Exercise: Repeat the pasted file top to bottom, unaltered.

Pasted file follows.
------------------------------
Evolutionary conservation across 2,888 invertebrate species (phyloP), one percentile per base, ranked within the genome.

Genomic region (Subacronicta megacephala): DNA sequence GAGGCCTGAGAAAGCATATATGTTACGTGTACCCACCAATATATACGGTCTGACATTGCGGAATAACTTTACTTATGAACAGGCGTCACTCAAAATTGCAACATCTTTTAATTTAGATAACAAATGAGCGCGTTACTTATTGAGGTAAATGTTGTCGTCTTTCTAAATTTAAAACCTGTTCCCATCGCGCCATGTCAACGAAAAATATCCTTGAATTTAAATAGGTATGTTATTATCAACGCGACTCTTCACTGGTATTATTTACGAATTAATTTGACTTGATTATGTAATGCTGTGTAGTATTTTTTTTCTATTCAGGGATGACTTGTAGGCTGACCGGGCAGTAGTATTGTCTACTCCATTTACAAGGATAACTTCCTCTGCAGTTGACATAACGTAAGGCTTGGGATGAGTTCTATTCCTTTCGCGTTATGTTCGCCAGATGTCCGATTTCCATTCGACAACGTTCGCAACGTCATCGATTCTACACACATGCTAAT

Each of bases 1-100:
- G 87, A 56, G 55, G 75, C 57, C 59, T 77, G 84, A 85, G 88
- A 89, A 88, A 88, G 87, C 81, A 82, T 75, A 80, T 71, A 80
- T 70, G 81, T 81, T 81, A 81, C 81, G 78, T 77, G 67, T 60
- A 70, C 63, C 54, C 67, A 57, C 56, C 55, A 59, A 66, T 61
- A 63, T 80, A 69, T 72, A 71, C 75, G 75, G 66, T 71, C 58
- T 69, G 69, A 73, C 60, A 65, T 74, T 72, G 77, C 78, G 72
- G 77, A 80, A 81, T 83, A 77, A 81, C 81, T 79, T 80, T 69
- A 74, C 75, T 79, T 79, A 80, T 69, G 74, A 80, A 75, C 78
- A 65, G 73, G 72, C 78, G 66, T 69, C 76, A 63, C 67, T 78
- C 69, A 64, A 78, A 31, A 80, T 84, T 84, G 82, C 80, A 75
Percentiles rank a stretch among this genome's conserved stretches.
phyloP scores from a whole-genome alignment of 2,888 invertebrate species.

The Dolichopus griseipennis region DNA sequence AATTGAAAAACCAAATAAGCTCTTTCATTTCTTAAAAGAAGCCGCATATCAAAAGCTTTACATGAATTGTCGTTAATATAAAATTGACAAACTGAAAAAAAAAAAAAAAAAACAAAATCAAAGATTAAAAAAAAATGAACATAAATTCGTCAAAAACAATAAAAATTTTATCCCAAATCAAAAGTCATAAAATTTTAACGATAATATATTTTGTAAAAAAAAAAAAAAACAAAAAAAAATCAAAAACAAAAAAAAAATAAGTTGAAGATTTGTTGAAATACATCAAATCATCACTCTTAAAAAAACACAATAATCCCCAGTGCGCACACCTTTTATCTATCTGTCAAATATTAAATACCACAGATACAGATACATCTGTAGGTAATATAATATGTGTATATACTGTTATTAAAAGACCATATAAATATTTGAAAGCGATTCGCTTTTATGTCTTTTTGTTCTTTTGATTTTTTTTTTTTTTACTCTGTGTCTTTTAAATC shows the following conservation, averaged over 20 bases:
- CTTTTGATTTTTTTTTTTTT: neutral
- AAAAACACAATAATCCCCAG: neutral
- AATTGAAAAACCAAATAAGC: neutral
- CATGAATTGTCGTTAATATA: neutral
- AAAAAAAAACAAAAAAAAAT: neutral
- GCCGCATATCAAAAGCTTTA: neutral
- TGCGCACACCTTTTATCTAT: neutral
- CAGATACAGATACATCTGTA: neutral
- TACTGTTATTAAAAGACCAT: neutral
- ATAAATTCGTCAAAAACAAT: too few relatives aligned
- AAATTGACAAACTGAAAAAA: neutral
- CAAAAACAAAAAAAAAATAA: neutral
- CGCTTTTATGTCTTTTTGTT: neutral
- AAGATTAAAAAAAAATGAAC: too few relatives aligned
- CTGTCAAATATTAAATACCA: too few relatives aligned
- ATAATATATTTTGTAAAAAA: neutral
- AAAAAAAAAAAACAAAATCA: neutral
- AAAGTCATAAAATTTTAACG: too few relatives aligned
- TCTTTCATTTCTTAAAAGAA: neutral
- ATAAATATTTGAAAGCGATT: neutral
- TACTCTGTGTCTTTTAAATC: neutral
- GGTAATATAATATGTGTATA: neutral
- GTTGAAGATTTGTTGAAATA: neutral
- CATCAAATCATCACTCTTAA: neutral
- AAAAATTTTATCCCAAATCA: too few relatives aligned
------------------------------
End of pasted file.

Evolutionary conservation across 2,888 invertebrate species (phyloP), one percentile per base, ranked within the genome.

Genomic region (Subacronicta megacephala): DNA sequence GAGGCCTGAGAAAGCATATATGTTACGTGTACCCACCAATATATACGGTCTGACATTGCGGAATAACTTTACTTATGAACAGGCGTCACTCAAAATTGCAACATCTTTTAATTTAGATAACAAATGAGCGCGTTACTTATTGAGGTAAATGTTGTCGTCTTTCTAAATTTAAAACCTGTTCCCATCGCGCCATGTCAACGAAAAATATCCTTGAATTTAAATAGGTATGTTATTATCAACGCGACTCTTCACTGGTATTATTTACGAATTAATTTGACTTGATTATGTAATGCTGTGTAGTATTTTTTTTCTATTCAGGGATGACTTGTAGGCTGACCGGGCAGTAGTATTGTCTACTCCATTTACAAGGATAACTTCCTCTGCAGTTGACATAACGTAAGGCTTGGGATGAGTTCTATTCCTTTCGCGTTATGTTCGCCAGATGTCCGATTTCCATTCGACAACGTTCGCAACGTCATCGATTCTACACACATGCTAAT

Each of bases 1-100:
- G 87, A 56, G 55, G 75, C 57, C 59, T 77, G 84, A 85, G 88
- A 89, A 88, A 88, G 87, C 81, A 82, T 75, A 80, T 71, A 80
- T 70, G 81, T 81, T 81, A 81, C 81, G 78, T 77, G 67, T 60
- A 70, C 63, C 54, C 67, A 57, C 56, C 55, A 59, A 66, T 61
- A 63, T 80, A 69, T 72, A 71, C 75, G 75, G 66, T 71, C 58
- T 69, G 69, A 73, C 60, A 65, T 74, T 72, G 77, C 78, G 72
- G 77, A 80, A 81, T 83, A 77, A 81, C 81, T 79, T 80, T 69
- A 74, C 75, T 79, T 79, A 80, T 69, G 74, A 80, A 75, C 78
- A 65, G 73, G 72, C 78, G 66, T 69, C 76, A 63, C 67, T 78
- C 69, A 64, A 78, A 31, A 80, T 84, T 84, G 82, C 80, A 75
Percentiles rank a stretch among this genome's conserved stretches.
phyloP scores from a whole-genome alignment of 2,888 invertebrate species.

The Dolichopus griseipennis region DNA sequence AATTGAAAAACCAAATAAGCTCTTTCATTTCTTAAAAGAAGCCGCATATCAAAAGCTTTACATGAATTGTCGTTAATATAAAATTGACAAACTGAAAAAAAAAAAAAAAAAACAAAATCAAAGATTAAAAAAAAATGAACATAAATTCGTCAAAAACAATAAAAATTTTATCCCAAATCAAAAGTCATAAAATTTTAACGATAATATATTTTGTAAAAAAAAAAAAAAACAAAAAAAAATCAAAAACAAAAAAAAAATAAGTTGAAGATTTGTTGAAATACATCAAATCATCACTCTTAAAAAAACACAATAATCCCCAGTGCGCACACCTTTTATCTATCTGTCAAATATTAAATACCACAGATACAGATACATCTGTAGGTAATATAATATGTGTATATACTGTTATTAAAAGACCATATAAATATTTGAAAGCGATTCGCTTTTATGTCTTTTTGTTCTTTTGATTTTTTTTTTTTTTACTCTGTGTCTTTTAAATC shows the following conservation, averaged over 20 bases:
- CTTTTGATTTTTTTTTTTTT: neutral
- AAAAACACAATAATCCCCAG: neutral
- AATTGAAAAACCAAATAAGC: neutral
- CATGAATTGTCGTTAATATA: neutral
- AAAAAAAAACAAAAAAAAAT: neutral
- GCCGCATATCAAAAGCTTTA: neutral
- TGCGCACACCTTTTATCTAT: neutral
- CAGATACAGATACATCTGTA: neutral
- TACTGTTATTAAAAGACCAT: neutral
- ATAAATTCGTCAAAAACAAT: too few relatives aligned
- AAATTGACAAACTGAAAAAA: neutral
- CAAAAACAAAAAAAAAATAA: neutral
- CGCTTTTATGTCTTTTTGTT: neutral
- AAGATTAAAAAAAAATGAAC: too few relatives aligned
- CTGTCAAATATTAAATACCA: too few relatives aligned
- ATAATATATTTTGTAAAAAA: neutral
- AAAAAAAAAAAACAAAATCA: neutral
- AAAGTCATAAAATTTTAACG: too few relatives aligned
- TCTTTCATTTCTTAAAAGAA: neutral
- ATAAATATTTGAAAGCGATT: neutral
- TACTCTGTGTCTTTTAAATC: neutral
- GGTAATATAATATGTGTATA: neutral
- GTTGAAGATTTGTTGAAATA: neutral
- CATCAAATCATCACTCTTAA: neutral
- AAAAATTTTATCCCAAATCA: too few relatives aligned